It’s an exaggeration to call it a climb. Ascending to the top of Mt. Longonot (2,560 meters above sea level) in Kenya’s Rift Valley is more like a steep hike. While you may not need any gear beyond a good pair of running shoes or hiking boots, plenty of water in your backpack, and a camera, reaching the summit of Longonot yields some rich life lessons. Here’s what I’ve learned from three times up-and-down this fascinating dormant volcano:
Walking alone is O.K., but having companions is better. Conversation along the path helps pass the time, and when you get tired, an encouraging word from a friend can do wonders. Sometimes, you can even lend a steadying hand when the path gets too rocky for a fellow-traveler.
Be willing to guide another hiker on to the right path. A seasoned hiker on the way up saw that I had taken a wrong turn on the way down, that I was heading for a dead end. He spoke up, warned me of the danger, and voice-guided me back to the right path. I was grateful.
You need nourishment on the trail. Even if you’ve eaten a good breakfast, the hike is a long one. Make sure to eat something along the way. I shared a bag of raisins – one of my favorite healthy snacks – and others shared their snacks with me.
Stay together. One of our group got a burst of energy and blazed ahead. When he realized several of us were taking too long, out of concern, he doubled-back to check on us. We need people like that for whom “winning” is less important than making sure every one is still making progress.
Carry a walking stick. Especially on the way down, your legs will weaken since the path is steep and you feel like an 18-wheeler braking as it descends. The stick helps you balance and takes some of the weight off your legs. And if a snake should appear – always a possibility in Kenya – at least you have a weapon for defense! I always carry my four iron. I’ve never hit golf balls far with it, but it’s plenty useful on Longonot.
The scenic summit makes the tough ascent worth it. On the way back down, hikers verbally spur on those still struggling to ascend: “Keep going! It’s beautiful at the top.” In the case of Longonot, successful hikers are rewarded with the sight of a massive crater lined with verdant trees. The air is fresh and the view of the Rift Valley is breathtaking. All the effort pays off.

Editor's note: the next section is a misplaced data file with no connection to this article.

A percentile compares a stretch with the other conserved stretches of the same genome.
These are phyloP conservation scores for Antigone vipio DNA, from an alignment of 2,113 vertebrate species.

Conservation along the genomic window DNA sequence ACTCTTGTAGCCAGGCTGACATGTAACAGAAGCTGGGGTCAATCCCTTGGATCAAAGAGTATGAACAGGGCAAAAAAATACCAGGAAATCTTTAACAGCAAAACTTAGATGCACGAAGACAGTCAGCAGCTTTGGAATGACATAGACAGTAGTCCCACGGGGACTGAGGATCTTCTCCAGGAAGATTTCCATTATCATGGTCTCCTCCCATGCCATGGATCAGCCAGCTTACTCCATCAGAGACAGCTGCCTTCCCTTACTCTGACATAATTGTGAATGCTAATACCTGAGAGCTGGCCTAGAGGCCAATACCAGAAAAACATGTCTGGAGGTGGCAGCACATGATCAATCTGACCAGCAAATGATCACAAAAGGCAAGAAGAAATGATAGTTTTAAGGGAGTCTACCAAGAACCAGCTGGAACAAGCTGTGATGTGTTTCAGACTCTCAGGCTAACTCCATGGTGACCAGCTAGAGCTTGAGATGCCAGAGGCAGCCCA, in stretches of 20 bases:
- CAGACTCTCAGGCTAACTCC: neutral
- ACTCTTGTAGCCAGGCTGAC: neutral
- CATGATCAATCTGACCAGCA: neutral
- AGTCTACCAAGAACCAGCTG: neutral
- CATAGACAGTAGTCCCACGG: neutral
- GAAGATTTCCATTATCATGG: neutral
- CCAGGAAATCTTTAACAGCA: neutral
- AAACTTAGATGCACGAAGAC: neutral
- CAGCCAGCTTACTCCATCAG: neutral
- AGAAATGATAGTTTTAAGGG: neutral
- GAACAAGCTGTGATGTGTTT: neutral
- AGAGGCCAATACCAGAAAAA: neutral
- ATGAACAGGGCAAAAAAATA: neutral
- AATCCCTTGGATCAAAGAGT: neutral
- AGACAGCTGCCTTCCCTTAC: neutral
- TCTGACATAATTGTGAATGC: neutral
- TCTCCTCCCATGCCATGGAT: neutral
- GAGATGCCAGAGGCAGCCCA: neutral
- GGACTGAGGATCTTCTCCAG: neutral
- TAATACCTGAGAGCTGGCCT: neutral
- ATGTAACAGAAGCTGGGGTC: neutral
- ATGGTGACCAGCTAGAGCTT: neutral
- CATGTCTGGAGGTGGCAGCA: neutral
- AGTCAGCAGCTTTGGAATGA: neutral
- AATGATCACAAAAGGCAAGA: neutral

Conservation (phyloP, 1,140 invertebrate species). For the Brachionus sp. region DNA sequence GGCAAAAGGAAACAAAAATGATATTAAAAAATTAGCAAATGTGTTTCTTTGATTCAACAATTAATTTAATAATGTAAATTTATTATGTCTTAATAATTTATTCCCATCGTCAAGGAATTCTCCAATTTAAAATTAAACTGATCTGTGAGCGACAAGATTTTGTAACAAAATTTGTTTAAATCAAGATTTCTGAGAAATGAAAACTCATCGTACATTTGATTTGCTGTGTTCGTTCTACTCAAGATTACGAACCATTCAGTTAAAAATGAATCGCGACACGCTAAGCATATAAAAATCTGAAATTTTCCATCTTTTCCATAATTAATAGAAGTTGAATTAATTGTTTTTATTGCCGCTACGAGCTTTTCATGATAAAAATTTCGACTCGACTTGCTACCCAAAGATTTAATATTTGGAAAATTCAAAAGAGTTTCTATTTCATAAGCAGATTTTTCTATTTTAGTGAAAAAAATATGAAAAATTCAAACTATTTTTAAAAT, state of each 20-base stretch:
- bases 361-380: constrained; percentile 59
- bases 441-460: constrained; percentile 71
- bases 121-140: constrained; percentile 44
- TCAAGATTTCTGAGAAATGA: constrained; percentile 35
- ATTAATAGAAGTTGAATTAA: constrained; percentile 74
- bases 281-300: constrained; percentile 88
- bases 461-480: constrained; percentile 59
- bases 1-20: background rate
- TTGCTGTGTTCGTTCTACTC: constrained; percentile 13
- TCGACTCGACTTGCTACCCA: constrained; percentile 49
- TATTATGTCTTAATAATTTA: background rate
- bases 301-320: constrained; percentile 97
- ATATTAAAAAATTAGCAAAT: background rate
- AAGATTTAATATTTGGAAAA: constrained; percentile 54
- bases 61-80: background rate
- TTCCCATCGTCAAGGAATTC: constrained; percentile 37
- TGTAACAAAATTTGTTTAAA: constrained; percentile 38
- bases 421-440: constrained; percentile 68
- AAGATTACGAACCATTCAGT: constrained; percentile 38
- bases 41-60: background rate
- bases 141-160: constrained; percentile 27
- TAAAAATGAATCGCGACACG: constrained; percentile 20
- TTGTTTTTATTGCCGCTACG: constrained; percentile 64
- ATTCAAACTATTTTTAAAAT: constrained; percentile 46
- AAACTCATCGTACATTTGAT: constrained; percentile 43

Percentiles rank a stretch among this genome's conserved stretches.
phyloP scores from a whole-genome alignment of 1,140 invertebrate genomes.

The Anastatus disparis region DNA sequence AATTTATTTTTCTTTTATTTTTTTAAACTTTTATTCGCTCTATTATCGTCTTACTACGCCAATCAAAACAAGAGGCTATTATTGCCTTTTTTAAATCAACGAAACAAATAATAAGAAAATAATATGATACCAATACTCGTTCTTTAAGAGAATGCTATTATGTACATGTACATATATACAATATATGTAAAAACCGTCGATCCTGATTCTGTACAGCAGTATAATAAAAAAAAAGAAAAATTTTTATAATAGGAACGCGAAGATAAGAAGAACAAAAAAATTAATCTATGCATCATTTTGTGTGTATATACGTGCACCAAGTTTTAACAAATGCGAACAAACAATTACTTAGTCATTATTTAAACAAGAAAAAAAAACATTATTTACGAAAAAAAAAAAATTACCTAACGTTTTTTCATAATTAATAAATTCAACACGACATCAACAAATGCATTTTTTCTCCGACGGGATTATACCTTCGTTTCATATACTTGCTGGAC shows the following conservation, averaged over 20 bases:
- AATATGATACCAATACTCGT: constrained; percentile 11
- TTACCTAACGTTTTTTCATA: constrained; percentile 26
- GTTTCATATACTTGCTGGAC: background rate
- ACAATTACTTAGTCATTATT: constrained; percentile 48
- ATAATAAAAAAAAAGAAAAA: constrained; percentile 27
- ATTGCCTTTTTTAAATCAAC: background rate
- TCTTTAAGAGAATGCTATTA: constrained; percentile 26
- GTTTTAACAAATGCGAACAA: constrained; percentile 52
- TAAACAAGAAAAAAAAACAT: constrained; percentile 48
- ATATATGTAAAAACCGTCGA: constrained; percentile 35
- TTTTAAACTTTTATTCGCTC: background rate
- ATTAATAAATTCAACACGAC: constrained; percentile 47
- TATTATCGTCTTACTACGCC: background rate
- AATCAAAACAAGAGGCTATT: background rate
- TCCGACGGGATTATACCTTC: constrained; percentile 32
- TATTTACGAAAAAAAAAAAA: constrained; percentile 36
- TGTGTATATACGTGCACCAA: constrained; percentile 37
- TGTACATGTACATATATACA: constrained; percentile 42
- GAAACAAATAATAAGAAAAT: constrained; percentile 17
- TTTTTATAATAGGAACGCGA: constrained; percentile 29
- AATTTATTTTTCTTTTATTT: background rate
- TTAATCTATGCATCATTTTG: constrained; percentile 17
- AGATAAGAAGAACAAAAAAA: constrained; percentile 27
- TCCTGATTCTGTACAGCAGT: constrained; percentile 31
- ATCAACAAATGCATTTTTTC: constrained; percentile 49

As in hiking, so it is in walking with Christ. It’s not “Jesus and me.” Rather, because we are part of a community of faith, it’s always “Jesus and we.” Take spiritual nourishment along the way and stay together.
Paul reminds us: “If only for this life we have hope in Christ, we are of all people most to be pitied” (1 Cor. 15:9, NIV). The goal for every follower of Christ is eternal fellowship with the Triune God, resurrected life together in a new heaven and a new earth (Revelation 21:1-5). This is the “view from the top” and it’s worth every sacrifice.
I was honored to deliver this address to the graduates of Nazarene Theological College (South Africa) on April 23, 2016 and the graduates of Nazarene Theological College of Central Africa (Lilongwe, Malawi) on May 7, 2016.
WE ARE GATHERED TODAY in this place for a celebration. During these moments together, we pause to thank the Triune God – Father, Son, and Holy Spirit – for his grace upon the lives of these graduates. In one way, today marks an ending, the finish line for a race that these women and men have been running, some for as long as the past 3 years. Graduates, as you cross that finish line this morning, I add my voice to the chorus of voices and say: “Congratulations! Well-done.”
Yet if today is an ending, in another more important way, it is also a beginning, or – to use the traditional word for a graduation ceremony – a commencement. It is the start of the rest of your life as those who seek to be ordained ministers, leading the flock of God in one capacity or another. At such a high and holy moment, what would our Lord Jesus, the great Shepherd of the sheep, be pleased for us to consider?